Young Hero Awardee: Aidan Page, twelve years old and his sister moved to Pine Hill in the summer of 2017. Although trying to acclimate to a new town and new school, both youths wanted to help the animals at the shelter and coordinated with their individual schools to start a shelter collection. Aidan personally spoke with his principal, but was too late to address the School Board, but was able to work with the teachers and staff. On the pick-up day in December, Aidan and his sister had collected enough food, toys, beds and miscellaneous items that it filled Mom’s SUV to the point that both children could not ride in the car to make the delivery. It is with pleasure to nominate Aidan for his compassion to the animals and willingness to step up to make a difference.
Young Hero Awardee: Briella Page, eight years old and her brother moved to Pine Hill in the summer of 2017. Although trying to acclimate to a new town and new school, both youths wanted to help the animals at the shelter and coordinated with their individual schools to start a shelter collection. Briella and her Mom met with her teacher and principle and began a collection at her school. On the pick-up day in December, Briella and her brother had collected enough food, toys, beds and miscellaneous items that it filled Mom’s SUV to the point that both children could not ride in the car to make the delivery. It is with pleasure to nominate Briella for her compassion to the animals and willingness to step up to make a difference.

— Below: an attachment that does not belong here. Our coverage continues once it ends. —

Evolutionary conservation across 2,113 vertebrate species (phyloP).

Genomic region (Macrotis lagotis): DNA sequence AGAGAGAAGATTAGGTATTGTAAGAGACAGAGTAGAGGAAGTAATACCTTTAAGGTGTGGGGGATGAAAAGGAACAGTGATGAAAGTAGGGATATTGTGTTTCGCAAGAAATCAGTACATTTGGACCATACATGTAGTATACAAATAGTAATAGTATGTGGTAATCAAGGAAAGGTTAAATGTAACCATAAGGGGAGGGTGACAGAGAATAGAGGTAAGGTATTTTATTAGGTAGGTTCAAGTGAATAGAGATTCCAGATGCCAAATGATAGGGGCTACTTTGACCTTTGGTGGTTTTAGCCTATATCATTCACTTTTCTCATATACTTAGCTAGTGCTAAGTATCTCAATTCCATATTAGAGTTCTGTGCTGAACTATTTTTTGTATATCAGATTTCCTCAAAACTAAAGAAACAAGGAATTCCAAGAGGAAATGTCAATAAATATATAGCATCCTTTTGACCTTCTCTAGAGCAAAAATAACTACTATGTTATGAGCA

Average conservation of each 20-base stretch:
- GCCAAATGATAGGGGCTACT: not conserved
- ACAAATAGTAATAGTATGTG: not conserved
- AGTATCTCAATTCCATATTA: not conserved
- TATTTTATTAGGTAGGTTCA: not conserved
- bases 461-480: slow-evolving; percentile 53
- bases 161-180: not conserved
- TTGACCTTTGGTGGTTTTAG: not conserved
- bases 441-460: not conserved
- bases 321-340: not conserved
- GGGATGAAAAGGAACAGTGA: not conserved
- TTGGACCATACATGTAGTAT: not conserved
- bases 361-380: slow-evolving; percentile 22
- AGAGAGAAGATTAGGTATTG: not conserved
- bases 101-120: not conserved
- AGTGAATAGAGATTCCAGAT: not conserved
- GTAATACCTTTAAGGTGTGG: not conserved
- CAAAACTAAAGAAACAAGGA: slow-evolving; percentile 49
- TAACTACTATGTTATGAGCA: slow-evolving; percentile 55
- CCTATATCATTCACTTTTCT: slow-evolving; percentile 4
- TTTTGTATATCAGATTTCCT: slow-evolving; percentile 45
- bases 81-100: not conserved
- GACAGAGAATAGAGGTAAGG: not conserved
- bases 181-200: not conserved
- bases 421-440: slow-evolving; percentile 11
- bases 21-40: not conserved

Young Hero Awardee: Jenna Lannon is a young hero for shelter pets. Following in her mother’s footsteps, she has a passion for helping pets in animal shelters! She spends her summer days at the shelter or at home by making rice socks to keep the kittens warm at the shelter. You can see her at most of the shelter events asking for donations. She helped organize a table of items to set outside to sell her homemade slime and donated the money she made back to the shelter. She is constantly trying to persuade her parents to bring home foster kitties and puppies and it usually works, she ended up falling in love with one of the foster kitties and convinced Mommy and Daddy to adopt the black kitty, now known as Jinx. Jenna has tons of ideas and is always collecting items to donate to Camden County Animal Shelter. Jenna is an ambitious little girl that will not stop trying to raise money and collecting items for the shelter to use!